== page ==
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The Dream Act is a bill proposed to the United States Senate in August 2001. The purpose of the bill is to provide a legal basis for a mechanism that will enable undocumented immigrants who are within a specified age range to attain permanent residency of the U.S. by first fulfilling certain conditions. Dream Act stands for Development, Relief, and Education for Alien Minors. Even though this bill has been reintroduced several times after its initial introduction, it is yet to pass.
Proposed Mechanism and Requirements
The bill is proposed for a two stage acquisition of permanent residency. The first a temporary residency permit upon meeting specified conditions and the permanent residency is gained after having fulfilled a set of further requirements. In order to acquire temporary residency under the proposed terms of the Document, one would have to fulfil the following conditions: provide documentary evidence that they entered into the country aged below sixteen years of age and have been resident in the country for a minimum of five years, must have graduated from a high school in the U.S. or be in possession of a General Education Development certificate; show good moral behaviour and be certified free of a criminal history. A would-be beneficiary having attained temporary residency can qualify for permanent residency after six years if the following conditions are met: must have graduated from a higher institution or serve in the United States military for a minimum of two years and achieve an honourable discharge; be free of any criminal record; and be of good moral conduct.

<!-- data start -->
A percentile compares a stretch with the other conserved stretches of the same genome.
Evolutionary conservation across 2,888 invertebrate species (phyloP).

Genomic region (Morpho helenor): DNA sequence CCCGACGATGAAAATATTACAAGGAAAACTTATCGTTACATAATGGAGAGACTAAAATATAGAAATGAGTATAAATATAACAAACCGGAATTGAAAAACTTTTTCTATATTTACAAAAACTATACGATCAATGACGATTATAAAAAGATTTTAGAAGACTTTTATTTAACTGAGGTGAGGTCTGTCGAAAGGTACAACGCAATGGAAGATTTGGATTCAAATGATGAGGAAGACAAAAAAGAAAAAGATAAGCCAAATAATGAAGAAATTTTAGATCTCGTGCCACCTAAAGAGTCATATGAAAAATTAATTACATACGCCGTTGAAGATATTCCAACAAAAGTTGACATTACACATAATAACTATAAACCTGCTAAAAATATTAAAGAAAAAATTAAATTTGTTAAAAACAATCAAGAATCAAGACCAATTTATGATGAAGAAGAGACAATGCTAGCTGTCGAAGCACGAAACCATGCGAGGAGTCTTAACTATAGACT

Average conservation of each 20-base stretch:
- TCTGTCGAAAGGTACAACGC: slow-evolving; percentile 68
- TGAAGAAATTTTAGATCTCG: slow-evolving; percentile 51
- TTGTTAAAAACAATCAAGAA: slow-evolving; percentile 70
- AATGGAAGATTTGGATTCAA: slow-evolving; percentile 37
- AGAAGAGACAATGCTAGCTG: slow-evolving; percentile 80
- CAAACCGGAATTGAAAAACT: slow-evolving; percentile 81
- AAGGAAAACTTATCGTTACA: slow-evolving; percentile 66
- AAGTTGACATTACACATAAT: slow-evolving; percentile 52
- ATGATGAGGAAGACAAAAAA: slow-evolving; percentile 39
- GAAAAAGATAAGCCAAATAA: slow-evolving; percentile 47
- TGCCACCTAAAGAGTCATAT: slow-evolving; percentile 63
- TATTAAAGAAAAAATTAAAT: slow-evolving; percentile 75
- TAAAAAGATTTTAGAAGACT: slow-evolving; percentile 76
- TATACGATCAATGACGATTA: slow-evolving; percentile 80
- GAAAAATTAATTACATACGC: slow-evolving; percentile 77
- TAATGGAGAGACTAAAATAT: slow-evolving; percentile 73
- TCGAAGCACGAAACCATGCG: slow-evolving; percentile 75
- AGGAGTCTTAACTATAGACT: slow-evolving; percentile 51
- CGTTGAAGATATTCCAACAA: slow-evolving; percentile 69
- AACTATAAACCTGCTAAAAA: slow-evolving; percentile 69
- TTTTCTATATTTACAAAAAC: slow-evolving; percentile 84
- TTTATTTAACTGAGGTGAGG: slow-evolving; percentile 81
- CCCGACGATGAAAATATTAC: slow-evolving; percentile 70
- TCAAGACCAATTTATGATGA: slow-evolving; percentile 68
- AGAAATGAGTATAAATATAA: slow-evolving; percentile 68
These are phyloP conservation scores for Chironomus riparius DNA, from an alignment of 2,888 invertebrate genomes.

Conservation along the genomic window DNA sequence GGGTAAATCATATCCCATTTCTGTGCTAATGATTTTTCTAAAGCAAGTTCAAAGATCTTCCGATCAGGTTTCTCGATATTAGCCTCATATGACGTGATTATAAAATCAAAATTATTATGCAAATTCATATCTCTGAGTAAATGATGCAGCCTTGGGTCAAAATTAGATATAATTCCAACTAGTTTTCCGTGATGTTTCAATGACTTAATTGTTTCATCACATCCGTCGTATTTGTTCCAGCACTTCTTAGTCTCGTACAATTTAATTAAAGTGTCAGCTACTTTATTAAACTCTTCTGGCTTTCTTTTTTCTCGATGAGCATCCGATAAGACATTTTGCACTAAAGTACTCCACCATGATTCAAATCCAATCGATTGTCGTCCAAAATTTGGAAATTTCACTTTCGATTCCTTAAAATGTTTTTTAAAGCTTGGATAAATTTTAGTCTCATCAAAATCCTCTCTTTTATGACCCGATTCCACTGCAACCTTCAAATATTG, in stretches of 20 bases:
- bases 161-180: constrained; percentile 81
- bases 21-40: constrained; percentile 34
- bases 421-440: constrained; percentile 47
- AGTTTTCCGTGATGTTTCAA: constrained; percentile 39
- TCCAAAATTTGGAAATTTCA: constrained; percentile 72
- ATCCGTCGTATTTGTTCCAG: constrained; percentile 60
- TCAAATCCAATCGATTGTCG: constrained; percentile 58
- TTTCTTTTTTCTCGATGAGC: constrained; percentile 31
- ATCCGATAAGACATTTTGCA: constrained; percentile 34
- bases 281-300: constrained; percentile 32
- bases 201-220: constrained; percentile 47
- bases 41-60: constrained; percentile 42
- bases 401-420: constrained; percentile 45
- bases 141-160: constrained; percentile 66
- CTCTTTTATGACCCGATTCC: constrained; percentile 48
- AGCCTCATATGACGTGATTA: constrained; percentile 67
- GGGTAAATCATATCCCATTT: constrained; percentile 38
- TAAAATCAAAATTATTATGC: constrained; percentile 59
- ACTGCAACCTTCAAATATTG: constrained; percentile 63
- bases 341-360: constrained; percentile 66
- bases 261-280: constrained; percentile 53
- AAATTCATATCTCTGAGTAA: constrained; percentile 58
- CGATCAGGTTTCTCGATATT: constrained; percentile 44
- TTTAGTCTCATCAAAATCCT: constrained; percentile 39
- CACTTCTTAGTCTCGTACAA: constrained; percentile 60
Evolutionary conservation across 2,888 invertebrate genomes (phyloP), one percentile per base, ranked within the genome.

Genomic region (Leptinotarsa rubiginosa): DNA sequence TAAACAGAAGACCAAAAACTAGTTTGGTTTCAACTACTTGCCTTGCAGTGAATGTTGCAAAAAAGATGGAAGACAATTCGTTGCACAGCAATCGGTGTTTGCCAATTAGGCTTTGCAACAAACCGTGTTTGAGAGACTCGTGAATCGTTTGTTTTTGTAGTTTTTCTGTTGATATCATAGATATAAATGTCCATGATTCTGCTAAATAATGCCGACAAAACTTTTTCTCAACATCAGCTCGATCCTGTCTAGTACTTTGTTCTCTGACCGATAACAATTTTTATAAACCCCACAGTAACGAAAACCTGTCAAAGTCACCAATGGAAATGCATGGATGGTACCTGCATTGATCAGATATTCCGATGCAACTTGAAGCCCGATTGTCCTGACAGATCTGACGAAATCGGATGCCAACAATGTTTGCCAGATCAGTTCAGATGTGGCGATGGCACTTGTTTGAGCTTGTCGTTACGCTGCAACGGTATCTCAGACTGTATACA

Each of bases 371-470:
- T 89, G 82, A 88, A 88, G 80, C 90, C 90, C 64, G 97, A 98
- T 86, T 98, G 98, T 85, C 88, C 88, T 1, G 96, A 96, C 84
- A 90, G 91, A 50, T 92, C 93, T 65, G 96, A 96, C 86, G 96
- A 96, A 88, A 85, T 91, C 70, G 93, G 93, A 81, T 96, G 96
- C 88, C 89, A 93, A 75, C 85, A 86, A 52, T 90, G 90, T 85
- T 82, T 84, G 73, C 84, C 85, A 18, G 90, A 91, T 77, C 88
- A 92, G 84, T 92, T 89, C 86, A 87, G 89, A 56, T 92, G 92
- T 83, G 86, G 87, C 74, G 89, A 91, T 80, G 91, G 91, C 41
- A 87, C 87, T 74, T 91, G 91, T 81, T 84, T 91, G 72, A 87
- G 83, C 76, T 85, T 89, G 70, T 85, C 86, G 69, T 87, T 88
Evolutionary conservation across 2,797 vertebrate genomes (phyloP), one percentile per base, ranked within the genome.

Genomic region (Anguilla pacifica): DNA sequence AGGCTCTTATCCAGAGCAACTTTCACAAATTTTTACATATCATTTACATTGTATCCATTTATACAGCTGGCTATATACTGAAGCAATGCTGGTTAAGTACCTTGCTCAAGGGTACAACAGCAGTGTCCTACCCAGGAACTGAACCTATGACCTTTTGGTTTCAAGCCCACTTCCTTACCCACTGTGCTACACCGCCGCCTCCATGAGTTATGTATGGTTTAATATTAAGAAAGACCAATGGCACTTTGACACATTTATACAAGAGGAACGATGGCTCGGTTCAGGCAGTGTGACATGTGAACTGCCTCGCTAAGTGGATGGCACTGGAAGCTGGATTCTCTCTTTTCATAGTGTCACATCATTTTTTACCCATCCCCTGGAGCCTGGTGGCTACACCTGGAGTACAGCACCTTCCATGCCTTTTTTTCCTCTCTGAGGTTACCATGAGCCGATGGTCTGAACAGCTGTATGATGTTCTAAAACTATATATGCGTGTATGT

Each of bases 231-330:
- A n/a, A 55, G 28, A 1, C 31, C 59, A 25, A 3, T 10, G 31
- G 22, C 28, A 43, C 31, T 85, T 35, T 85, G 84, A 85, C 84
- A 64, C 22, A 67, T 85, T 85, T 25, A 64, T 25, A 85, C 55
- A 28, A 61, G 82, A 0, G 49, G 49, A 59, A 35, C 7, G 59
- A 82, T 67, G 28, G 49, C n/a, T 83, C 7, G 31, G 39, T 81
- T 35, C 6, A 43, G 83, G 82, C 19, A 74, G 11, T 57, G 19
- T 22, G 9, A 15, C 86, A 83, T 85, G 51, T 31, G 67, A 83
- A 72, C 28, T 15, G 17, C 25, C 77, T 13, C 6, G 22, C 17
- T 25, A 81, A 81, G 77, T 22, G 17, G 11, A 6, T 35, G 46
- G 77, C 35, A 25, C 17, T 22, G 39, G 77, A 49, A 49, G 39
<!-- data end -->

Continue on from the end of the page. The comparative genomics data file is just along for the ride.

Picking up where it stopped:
Opposition and Criticism of the Act
Critics as well as opponents of the proposed bill have raised doubts about its potential benefits and expressed reservations as to its potential for criminal abuse and possible compromise of the American immigration system. Much of the criticisms have centred on its perception as the equivalent of an ‘amnesty’ program and tacit approval of illegal immigration into the United States, thus creating room for criminal elements to be legally shielded from deportation.
Arguments of those Who Support the Bill
Those who favour the bill offer a number of arguments, chiefly highlighting what they perceive as the potential benefits of the bill. Proponents of the bill are of the opinion that it will - in the near term or on the long run - be beneficial for the country’s education, economy and the military because it targets only the brightest of young people who have already been living in the U.S. They describe the act as a logical one considering the fact that many of its proposed beneficiaries have been living in the U.S without having chosen to do so because they were brought in by their parents.